Bald Eagle Photos
All bald eagle photos on this site may be licensed as stock photos for business use, or purchased as fine art display pictures for home or office decor. They were taken at various locations across Alaska. Since they favor coastal regions where water is abundant, most were taken in Alaska’s southeast and southcentral regions.
The Bald Eagle is so named for its conspicuous white head and tail. The distinctive white adult plumage is not attained until 5 or more years of age. Immature birds lack this easily identifiable characteristic and can be confused with the Golden Eagle. The immature Bald Eagle’s un feathered tarsi (lower legs) and whitish wing linings on the forward part of the wings, can be helpful distinctions where the two species coexist. The Bald Eagle is Alaska’s largest resident bird of prey (the Steller’s Sea Eagle is larger) with a wing span up to 7 1/2 feet (2.3 m) long and weights of 8 to 14 pounds (3.6-6.4 kg). Like many raptors, females are larger than males.
Found only in North America, Bald Eagles are more abundant in Alaska than anywhere else in the United States. The Alaska population has been estimated to include 30,000 birds at the time of fledging. Bald Eagles are often found along Alaska’s coast, offshore islands, and Interior lakes and rivers. The highest nesting densities occur on the islands of Southeast Alaska. Most Bald Eagles winter in southern Alaska, but some leave the state during cold months. In the Chilkat Valley, over 3,000 birds may congregate in late fall and early winter to feed on spawned-out salmon.
Reproduction and nesting
Bald Eagles often use and rebuild the same nest each year. Nest trees are usually close to water, afford a clear view of the surrounding area, and often provide sparse cover above the nest. In Southeast Alaska, Bald Eagles usually nest in old-growth timber along saltwater shorelines and mainland rivers.
Eagles in South central Alaska nest in old cottonwood trees near water. Nest building begins in April, and both the male and female gather nest material. In late April, two (sometimes three) dull white or creamy yellow eggs are laid several days apart. Incubation lasts about 35 days. When the young hatch, sibling rivalry is common and the weaker, usually the younger, chick is killed or starved. The surviving young leave the nest after approximately 75 days. They do not attain adult plumage and breed until 4 or 5 years of age.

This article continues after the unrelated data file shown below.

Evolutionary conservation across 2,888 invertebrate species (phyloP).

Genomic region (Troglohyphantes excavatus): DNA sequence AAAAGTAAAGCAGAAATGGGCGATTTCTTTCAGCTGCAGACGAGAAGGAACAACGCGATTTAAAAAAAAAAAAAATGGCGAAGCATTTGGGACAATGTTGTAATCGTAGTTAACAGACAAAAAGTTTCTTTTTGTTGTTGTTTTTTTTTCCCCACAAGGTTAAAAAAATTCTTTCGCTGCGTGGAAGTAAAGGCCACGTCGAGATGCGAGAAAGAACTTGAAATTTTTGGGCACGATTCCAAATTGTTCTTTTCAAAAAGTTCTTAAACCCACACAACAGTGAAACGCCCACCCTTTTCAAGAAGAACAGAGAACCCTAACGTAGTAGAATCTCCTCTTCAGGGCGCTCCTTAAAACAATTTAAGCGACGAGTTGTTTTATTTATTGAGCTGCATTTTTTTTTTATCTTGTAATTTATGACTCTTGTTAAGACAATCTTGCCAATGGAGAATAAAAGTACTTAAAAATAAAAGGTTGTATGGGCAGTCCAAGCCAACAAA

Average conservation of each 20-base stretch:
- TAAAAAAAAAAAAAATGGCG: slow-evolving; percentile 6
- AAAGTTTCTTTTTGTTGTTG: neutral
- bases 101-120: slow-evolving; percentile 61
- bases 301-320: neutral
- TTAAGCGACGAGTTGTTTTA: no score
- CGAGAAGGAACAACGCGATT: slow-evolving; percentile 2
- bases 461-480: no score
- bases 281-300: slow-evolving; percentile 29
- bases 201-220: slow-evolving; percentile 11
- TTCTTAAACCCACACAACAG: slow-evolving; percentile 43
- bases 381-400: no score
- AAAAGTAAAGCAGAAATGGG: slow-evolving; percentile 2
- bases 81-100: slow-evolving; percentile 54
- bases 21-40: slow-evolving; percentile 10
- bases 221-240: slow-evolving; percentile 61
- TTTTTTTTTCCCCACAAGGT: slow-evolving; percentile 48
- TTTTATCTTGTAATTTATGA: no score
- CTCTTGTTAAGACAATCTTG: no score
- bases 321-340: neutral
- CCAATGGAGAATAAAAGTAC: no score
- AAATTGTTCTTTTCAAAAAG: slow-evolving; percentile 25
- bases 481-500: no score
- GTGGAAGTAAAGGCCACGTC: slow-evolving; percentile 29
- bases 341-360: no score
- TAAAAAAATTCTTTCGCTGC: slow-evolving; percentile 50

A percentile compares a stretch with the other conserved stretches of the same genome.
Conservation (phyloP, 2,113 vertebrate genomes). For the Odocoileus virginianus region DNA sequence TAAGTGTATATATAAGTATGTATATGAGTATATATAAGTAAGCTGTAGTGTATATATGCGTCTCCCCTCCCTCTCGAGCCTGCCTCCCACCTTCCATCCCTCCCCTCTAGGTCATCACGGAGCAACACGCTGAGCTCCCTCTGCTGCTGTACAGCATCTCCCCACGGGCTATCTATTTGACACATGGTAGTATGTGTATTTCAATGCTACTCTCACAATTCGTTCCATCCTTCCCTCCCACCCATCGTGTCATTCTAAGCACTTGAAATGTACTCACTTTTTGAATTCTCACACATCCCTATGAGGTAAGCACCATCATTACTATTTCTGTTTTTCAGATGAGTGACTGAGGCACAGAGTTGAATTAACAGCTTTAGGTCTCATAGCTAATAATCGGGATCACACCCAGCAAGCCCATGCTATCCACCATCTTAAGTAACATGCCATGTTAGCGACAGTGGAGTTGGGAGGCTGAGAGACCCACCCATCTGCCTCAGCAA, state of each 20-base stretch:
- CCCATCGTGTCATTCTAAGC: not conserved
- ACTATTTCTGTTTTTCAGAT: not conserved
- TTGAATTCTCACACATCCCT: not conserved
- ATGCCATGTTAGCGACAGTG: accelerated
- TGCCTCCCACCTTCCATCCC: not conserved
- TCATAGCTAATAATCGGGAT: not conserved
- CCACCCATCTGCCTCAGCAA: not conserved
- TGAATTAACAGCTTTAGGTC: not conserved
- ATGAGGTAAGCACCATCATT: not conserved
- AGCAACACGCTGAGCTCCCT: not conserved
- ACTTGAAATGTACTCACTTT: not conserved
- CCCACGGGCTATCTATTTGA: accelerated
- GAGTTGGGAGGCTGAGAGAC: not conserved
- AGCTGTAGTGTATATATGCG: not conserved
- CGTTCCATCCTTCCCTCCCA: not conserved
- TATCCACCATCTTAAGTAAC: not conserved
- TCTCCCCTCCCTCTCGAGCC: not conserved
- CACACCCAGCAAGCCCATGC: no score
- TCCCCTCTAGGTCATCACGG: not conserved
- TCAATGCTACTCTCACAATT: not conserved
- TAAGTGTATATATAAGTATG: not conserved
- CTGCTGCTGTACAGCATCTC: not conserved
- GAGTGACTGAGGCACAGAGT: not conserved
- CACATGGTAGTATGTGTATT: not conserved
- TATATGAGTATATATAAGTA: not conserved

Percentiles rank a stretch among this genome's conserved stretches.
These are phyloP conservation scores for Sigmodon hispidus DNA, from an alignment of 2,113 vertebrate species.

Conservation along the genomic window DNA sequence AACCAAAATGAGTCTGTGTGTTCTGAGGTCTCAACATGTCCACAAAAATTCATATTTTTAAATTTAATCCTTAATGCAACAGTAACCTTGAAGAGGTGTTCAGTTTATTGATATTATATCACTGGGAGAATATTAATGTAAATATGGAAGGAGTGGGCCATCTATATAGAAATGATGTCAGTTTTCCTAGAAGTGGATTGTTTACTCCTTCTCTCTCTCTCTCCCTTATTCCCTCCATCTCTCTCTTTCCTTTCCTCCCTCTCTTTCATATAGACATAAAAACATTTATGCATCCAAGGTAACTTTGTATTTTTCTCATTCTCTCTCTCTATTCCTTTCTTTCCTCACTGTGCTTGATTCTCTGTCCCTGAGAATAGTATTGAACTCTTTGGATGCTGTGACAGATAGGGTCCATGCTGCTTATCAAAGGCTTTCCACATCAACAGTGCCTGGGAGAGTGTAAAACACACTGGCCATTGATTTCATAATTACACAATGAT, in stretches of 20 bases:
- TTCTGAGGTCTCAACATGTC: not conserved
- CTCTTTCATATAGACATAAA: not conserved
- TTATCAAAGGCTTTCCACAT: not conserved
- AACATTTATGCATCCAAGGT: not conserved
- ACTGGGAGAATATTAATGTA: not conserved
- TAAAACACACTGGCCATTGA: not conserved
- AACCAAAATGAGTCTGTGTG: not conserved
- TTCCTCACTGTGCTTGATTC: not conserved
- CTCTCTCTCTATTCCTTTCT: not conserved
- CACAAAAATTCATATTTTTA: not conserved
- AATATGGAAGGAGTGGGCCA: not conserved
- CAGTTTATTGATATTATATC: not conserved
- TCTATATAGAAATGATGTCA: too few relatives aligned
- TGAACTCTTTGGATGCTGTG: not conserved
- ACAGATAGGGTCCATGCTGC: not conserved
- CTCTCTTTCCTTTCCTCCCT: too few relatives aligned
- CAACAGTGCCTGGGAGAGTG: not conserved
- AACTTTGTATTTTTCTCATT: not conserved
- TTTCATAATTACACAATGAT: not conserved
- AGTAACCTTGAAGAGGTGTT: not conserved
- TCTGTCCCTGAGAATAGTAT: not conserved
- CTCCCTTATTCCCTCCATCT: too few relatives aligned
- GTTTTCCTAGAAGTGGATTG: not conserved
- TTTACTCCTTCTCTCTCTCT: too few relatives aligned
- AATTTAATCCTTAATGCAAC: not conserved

After the breeding season, Bald Eagles congregate where food is plentiful, and they may continue to roost near the nest tree. Reproductive success can be affected by pesticides in the eagles’ prey. Alaska Bald Eagles seem to be reproductively healthy, but contaminants have been recorded in Alaska fish populations and in Bald Eagles.
A greater threat to Alaska’s Bald Eagle population is destruction of their nesting habitat by logging and nest disturbances. Nest trees tend to be the largest in the stand and are usually 400 years old. In treeless areas on the Aleutians, nests are located on rock pinnacles, or they may be on the ground.
Fish are the main diet of the Bald Eagle. Herring, flounder, pollock, and salmon are taken along the coast, while the Interior populations prey heavily upon salmon. Eagles also prey upon waterfowl, small mammals, sea urchins, clams, crabs, and carrion.
Claims by fox farmers and fishers of eagle depredations caused the Alaska Territorial Legislature in 1917 to impose a bounty system on eagles. These claims were later found to be mainly false, but over 100,000 eagles were killed before the bounty was removed in 1953. With statehood in 1959, the Bald Eagle in Alaska received federal protection under the Bald Eagle Protection Act of 1940.
This act made it illegal to kill or possess an eagle, alive or dead, or to possess any part of an eagle, including feathers. Bald Eagles were endangered or eliminated throughout most of the Lower 48 states as a result of habitat destruction, illegal shooting, pesticides, and poisoning. Bald Eagle populations are recovering in many states because of strong support for endangered species wildlife habitat. Alaska’s populations remain healthy, but destruction of nest sites by logging, deterioration of salmon spawning streams by logging, mining, and other development, and increased human disturbance of eagles in remote areas pose potential problems for Alaska’s Bald Eagles.
In 1972, the Alaska State Legislature established a stretch of the Chilkat River as critical bald eagle habitat to ensure protection of the large numbers found there in winter. In 1982, a portion of the surrounding area was established as the Alaska Chilkat Bald Eagle Preserve.